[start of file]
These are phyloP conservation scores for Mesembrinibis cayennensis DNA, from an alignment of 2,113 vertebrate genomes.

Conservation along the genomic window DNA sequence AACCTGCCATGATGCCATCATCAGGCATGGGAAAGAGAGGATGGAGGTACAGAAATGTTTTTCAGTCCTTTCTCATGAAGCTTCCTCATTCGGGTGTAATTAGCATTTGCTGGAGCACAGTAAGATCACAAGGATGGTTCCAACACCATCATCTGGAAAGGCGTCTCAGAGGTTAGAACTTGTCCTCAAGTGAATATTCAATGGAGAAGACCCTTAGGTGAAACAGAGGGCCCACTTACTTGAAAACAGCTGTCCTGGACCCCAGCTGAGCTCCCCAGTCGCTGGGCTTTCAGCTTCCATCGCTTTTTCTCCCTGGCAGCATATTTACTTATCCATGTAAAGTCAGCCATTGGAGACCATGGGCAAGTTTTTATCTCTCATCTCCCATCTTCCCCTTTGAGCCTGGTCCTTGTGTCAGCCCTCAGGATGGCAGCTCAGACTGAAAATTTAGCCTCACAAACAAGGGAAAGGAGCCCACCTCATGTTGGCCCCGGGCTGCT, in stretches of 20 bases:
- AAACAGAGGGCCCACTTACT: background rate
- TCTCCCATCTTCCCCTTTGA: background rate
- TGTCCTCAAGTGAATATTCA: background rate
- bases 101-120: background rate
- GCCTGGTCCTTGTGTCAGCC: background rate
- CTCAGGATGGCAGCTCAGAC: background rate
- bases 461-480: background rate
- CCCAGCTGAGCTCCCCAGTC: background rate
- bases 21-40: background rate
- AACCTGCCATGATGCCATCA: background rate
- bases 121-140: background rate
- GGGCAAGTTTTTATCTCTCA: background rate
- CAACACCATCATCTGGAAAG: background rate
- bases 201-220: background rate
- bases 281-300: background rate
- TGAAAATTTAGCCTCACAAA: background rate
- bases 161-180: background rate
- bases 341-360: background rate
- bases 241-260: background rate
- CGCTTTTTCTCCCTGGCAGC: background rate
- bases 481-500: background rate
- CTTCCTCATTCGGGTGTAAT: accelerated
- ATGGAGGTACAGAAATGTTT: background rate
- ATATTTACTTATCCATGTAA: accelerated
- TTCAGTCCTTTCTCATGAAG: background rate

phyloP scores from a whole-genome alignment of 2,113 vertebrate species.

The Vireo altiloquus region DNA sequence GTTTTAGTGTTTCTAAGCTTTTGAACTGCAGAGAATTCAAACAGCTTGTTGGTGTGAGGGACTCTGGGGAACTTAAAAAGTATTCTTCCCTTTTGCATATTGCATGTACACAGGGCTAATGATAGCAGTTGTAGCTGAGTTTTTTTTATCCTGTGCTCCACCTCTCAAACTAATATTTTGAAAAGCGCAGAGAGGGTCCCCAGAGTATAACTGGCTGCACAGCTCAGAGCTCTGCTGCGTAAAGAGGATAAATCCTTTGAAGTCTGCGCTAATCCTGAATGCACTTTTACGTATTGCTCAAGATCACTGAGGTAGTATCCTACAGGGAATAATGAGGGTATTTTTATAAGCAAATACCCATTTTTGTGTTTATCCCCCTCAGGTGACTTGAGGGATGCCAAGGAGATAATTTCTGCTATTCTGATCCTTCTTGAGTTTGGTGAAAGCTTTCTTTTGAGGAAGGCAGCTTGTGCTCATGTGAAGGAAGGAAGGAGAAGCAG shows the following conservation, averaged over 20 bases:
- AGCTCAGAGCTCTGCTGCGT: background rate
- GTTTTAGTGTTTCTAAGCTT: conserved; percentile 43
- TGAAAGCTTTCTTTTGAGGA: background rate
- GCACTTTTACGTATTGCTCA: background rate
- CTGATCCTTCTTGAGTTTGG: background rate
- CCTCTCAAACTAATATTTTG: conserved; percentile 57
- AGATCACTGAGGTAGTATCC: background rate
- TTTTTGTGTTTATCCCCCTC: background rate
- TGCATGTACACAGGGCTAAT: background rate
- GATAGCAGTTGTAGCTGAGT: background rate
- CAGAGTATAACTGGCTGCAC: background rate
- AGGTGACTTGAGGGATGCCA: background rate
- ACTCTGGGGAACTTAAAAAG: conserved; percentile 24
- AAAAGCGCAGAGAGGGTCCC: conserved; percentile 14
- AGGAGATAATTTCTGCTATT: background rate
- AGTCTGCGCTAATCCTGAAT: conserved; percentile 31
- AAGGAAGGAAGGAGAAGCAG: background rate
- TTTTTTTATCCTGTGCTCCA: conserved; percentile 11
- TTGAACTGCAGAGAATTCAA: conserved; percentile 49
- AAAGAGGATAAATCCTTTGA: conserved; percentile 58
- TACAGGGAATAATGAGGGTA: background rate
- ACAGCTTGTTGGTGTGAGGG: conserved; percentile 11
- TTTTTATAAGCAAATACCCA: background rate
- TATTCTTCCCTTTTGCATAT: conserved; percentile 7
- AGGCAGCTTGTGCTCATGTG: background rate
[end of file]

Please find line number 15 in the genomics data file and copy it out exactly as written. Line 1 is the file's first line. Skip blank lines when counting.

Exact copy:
- CAACACCATCATCTGGAAAG: background rate